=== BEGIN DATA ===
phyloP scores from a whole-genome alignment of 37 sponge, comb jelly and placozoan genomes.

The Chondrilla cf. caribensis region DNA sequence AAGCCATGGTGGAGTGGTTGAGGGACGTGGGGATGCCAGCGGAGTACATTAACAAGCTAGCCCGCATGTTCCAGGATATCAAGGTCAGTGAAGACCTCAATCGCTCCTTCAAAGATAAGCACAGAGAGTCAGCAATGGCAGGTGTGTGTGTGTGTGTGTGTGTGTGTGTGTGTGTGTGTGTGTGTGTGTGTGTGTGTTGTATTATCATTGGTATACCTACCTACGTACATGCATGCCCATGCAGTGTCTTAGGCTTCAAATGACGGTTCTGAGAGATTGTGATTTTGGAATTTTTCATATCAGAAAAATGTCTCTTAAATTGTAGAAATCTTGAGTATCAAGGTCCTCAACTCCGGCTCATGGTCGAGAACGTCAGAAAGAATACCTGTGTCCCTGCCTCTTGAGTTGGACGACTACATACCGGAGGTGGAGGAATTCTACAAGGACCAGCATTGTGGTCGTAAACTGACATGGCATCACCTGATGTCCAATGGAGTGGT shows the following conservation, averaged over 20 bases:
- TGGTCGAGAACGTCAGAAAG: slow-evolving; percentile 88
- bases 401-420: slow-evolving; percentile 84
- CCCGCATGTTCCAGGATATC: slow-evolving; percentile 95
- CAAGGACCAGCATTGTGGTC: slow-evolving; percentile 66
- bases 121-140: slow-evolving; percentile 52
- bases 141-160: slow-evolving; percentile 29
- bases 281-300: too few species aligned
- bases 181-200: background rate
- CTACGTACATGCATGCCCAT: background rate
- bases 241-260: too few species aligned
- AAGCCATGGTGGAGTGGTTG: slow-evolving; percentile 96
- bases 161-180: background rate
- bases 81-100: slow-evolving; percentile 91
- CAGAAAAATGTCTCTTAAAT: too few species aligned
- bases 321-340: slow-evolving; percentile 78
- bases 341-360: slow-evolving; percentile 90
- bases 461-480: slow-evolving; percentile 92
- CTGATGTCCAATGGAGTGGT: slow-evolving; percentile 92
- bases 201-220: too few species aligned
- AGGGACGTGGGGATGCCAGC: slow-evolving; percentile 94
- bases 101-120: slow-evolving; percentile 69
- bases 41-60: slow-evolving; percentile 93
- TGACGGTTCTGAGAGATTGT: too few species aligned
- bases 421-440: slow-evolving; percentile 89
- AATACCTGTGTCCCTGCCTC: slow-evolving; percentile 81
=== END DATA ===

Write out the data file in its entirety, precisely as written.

phyloP scores from a whole-genome alignment of 37 sponge, comb jelly and placozoan genomes.

The Chondrilla cf. caribensis region DNA sequence AAGCCATGGTGGAGTGGTTGAGGGACGTGGGGATGCCAGCGGAGTACATTAACAAGCTAGCCCGCATGTTCCAGGATATCAAGGTCAGTGAAGACCTCAATCGCTCCTTCAAAGATAAGCACAGAGAGTCAGCAATGGCAGGTGTGTGTGTGTGTGTGTGTGTGTGTGTGTGTGTGTGTGTGTGTGTGTGTGTGTGTTGTATTATCATTGGTATACCTACCTACGTACATGCATGCCCATGCAGTGTCTTAGGCTTCAAATGACGGTTCTGAGAGATTGTGATTTTGGAATTTTTCATATCAGAAAAATGTCTCTTAAATTGTAGAAATCTTGAGTATCAAGGTCCTCAACTCCGGCTCATGGTCGAGAACGTCAGAAAGAATACCTGTGTCCCTGCCTCTTGAGTTGGACGACTACATACCGGAGGTGGAGGAATTCTACAAGGACCAGCATTGTGGTCGTAAACTGACATGGCATCACCTGATGTCCAATGGAGTGGT shows the following conservation, averaged over 20 bases:
- TGGTCGAGAACGTCAGAAAG: slow-evolving; percentile 88
- bases 401-420: slow-evolving; percentile 84
- CCCGCATGTTCCAGGATATC: slow-evolving; percentile 95
- CAAGGACCAGCATTGTGGTC: slow-evolving; percentile 66
- bases 121-140: slow-evolving; percentile 52
- bases 141-160: slow-evolving; percentile 29
- bases 281-300: too few species aligned
- bases 181-200: background rate
- CTACGTACATGCATGCCCAT: background rate
- bases 241-260: too few species aligned
- AAGCCATGGTGGAGTGGTTG: slow-evolving; percentile 96
- bases 161-180: background rate
- bases 81-100: slow-evolving; percentile 91
- CAGAAAAATGTCTCTTAAAT: too few species aligned
- bases 321-340: slow-evolving; percentile 78
- bases 341-360: slow-evolving; percentile 90
- bases 461-480: slow-evolving; percentile 92
- CTGATGTCCAATGGAGTGGT: slow-evolving; percentile 92
- bases 201-220: too few species aligned
- AGGGACGTGGGGATGCCAGC: slow-evolving; percentile 94
- bases 101-120: slow-evolving; percentile 69
- bases 41-60: slow-evolving; percentile 93
- TGACGGTTCTGAGAGATTGT: too few species aligned
- bases 421-440: slow-evolving; percentile 89
- AATACCTGTGTCCCTGCCTC: slow-evolving; percentile 81